c. Imposter Syndrome (IS) is where athletes think their successes are just a charade. When athletes let the backlash distract them, they start to question their success. Despite all their hard work and accomplishments, athletes fear that they will be exposed as a fraud. Meaning, they feel like every accomplishment was by chance or by luck, and with each new performance, they fear that it will be the moment they perform poorly and get exposed as a fraud.

d. Self-Destructive Behavior, when expectations seem overwhelming, athletes will cope by doing things that derail their success. This includes self sabotage by overtraining because they think their success is just related to training hard; underperform by taking less chances and being more conservative; or they will just get too overwhelmed and give up before the start of competition, thus choosing not to perform.

e. The Stereotype of Successful Athletes can include the following: they are popular, outspoken, and can seem somewhat narcissistic and cocky. It’s stereotypes like these that can make athletes fear success because it goes counter to their personality or they fear becoming something they aren’t.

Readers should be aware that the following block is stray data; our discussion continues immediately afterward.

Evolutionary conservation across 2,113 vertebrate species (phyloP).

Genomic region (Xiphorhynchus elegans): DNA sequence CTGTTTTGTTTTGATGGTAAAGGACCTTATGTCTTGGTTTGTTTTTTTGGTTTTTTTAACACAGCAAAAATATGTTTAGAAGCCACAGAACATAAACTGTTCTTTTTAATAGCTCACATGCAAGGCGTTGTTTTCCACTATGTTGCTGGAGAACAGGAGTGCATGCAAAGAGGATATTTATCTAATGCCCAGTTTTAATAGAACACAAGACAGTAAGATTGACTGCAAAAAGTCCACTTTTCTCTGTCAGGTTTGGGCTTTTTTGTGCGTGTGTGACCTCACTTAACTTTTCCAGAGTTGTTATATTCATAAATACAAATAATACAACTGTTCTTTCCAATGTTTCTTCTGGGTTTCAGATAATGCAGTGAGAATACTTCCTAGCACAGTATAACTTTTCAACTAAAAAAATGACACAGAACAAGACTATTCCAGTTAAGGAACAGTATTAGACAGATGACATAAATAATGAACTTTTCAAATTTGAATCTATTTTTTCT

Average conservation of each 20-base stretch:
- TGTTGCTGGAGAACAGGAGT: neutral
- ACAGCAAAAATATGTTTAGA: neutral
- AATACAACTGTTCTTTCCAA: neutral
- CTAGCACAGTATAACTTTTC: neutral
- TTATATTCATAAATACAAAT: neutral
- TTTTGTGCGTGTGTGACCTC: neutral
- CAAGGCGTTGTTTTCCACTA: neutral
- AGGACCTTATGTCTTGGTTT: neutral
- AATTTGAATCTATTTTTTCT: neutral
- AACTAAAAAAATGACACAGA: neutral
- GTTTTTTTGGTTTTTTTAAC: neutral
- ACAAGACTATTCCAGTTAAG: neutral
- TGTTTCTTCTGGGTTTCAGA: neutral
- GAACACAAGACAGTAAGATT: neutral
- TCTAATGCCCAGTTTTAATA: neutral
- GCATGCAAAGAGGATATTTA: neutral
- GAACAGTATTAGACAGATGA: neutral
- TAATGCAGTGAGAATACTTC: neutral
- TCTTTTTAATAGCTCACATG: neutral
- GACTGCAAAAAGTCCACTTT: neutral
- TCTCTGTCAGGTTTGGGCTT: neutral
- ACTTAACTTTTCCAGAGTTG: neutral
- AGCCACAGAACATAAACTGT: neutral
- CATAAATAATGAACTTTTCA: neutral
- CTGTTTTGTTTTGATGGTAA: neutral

f. The Cost of Success is where athletes group success with sacrifice. They feel that the more success they have, the more time they will need to dedicate to their sport and the more they will need to sacrifice. Meaning, less time to do the other things they enjoy and less time for all the other things that take priority in their lives.

Overall, a study on athletes and performing artists who reported feeling a fear of success reported (Brito, 2020):

  1. Guilt over asserting themselves in competition.

  2. Anxiety about surpassing a record established by others.

  3. Pressure over repeatedly having to equal or surpass their own best performance.

Change is hard. With success comes change. This includes changes to your routine, having to train harder to reach new levels of improvement, and dedicating time and energy to acquire new skills.